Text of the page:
QuoteOriginally posted by Grzldvt Quote
In my searching it appears manual focusing is the way to go. OK, got itI think I read where Aperture setting is the best, What about TAV?I also found here that shooting ISO 100 seems to bring out the best bright light shots. So I have that set.In a couple of weeks, I an headed to Yosemite to shoot some incredible back country warerfalls(LeConte aka Waterwheel Falls) and really want to get some great shots.Thoughts?

Yes, definitely manual focus for landscapes, and you can pull the on-off switch around to the depth of field preview setting to check how much of the scene will be acceptably sharp. I'd recommend manual exposure too for landscapes, since you've usually got the time to think things through for the best settings. Think about the aperture first and make sure you stop down enough to get the depth of field that you want, then set the shutter speed appropriately. A good idea is to make sure the menu option is switched on to give you over/underexposure warnings on the LCD -- the famous "blinkies". Take a test shot at the meter's recommended exposure, then check on the LCD to make sure the highlights aren't blown out. Underexpose if necessary to protect those highlights. The K10D has loads of room for you to pull detail back out of the shadows in post-processing, but once the highlights are gone, they're gone for good.

If you used to shoot slide film with your K2 you'll already know what to do. Just treat exposure with your K10D exactly as if you were using slide film and you can't go wrong.
05-26-2016, 07:46 AM   #1903
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QuoteOriginally posted by Grzldvt Quote
Thoughts?
Yes... I have two.

I think from what you are describing, you need one or two better lenses. Something like a DA 16-45mm would not cost a whole lot, and it would give you a boost in quality from your 18-55. Then compliment that with a cheap SMC-M 50mm f/1.7 which will give you an idea of what a good prime can accomplish - only they usually cost more. This little M 50 1.7 should cost you less than 50 dollars. If you can also swing a 28mm f/2.8, that's also worth trying, and should cost you 50-60 dollars or so for the SMC-M version. There's also Sigmas and Tokinas (and Tokina-made Auto Sears) that can be had for around 25-40 dollars depending on condition and on who's selling.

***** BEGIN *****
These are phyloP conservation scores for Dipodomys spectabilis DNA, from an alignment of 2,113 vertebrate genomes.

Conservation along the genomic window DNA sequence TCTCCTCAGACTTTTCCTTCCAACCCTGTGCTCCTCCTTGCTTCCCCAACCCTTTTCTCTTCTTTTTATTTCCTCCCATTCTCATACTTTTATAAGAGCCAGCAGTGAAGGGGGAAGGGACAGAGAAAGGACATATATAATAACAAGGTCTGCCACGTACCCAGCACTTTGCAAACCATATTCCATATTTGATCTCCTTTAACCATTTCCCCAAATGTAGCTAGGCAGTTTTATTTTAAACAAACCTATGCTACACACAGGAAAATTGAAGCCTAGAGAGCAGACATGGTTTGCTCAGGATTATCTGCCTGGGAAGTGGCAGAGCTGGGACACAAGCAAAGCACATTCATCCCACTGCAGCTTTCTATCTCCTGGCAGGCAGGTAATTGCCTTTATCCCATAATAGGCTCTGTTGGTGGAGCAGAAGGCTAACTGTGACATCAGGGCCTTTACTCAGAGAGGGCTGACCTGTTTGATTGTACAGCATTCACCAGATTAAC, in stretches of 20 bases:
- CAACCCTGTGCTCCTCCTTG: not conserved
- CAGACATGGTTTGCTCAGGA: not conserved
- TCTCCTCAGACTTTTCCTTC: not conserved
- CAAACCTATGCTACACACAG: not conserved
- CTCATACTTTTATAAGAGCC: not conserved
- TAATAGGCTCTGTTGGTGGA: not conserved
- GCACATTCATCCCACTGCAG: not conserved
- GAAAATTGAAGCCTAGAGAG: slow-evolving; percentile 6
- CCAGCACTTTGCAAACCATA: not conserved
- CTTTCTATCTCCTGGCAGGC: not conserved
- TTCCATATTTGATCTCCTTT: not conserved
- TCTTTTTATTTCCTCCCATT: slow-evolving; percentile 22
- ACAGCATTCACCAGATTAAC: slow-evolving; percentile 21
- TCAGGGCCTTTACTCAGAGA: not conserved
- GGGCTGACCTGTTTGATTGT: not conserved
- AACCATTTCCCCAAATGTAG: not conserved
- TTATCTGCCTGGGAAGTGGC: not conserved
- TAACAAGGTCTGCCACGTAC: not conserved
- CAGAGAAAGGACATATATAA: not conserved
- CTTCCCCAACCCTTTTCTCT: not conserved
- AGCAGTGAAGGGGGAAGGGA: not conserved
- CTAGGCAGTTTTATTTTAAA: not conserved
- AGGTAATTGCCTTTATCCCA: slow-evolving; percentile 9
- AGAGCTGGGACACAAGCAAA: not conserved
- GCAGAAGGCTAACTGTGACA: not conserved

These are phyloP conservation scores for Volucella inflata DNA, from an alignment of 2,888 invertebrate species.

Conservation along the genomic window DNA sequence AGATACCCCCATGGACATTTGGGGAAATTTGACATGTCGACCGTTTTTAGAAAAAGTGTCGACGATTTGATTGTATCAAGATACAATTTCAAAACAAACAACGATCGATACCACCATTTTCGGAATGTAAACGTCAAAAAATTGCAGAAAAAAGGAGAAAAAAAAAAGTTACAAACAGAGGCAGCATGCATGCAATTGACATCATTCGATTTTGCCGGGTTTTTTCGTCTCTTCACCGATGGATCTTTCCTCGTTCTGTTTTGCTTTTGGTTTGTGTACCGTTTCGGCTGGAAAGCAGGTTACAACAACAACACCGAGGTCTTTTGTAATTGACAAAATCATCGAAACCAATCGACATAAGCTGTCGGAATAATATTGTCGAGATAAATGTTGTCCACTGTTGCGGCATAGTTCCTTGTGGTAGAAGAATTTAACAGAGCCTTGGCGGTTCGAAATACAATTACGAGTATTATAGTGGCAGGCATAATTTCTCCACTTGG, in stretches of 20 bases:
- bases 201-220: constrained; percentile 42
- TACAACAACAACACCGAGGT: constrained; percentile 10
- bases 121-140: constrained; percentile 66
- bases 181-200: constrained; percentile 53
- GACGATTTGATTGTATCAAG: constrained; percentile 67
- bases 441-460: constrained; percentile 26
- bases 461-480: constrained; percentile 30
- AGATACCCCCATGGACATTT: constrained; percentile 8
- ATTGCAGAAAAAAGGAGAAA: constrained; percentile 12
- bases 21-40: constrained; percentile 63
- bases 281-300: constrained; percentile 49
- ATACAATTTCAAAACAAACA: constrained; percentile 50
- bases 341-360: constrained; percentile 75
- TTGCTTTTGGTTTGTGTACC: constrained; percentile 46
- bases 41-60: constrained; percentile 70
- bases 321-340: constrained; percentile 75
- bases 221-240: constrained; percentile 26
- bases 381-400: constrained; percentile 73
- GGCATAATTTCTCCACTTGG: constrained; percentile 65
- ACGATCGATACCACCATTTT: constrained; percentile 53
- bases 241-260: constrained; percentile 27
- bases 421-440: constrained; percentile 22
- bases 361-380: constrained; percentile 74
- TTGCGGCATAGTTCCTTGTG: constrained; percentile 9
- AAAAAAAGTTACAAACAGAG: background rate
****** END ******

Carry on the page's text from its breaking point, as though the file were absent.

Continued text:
The other thing I have learned so far, even though I'm kind of new to the K10D, is that you have to get the exposure right. So I basically "chimp" a lot - if the exposure isn't right, I change the settings and try again. With time I'm learning to get it right more frequently, and what helps is that I only use two ISO settings most of the time - 100 if it's bright, 400 if the light is low. That's it. It then makes it easier to remember what shutter speeds I need to use with what apertures. And sometimes I use Ev with manual lenses just to shoot wide open for fun, but usually with a +1 EV compensation setting.

So, for short: 1-get some faster, cheap Pentax primes and a better standard zoom; and 2-don't think "I'll fix exposure later". Expose right, the CCD sensor will reward you for it.

Finally, you said you already shoot in RAW+ so that's good. Any shot that you think is worth showing, you can get the RAW file and process it with a good software which doesn't have to be expensive.

---------- Post added 05-26-16 at 10:47 AM ----------

QuoteOriginally posted by Dartmoor Dave Quote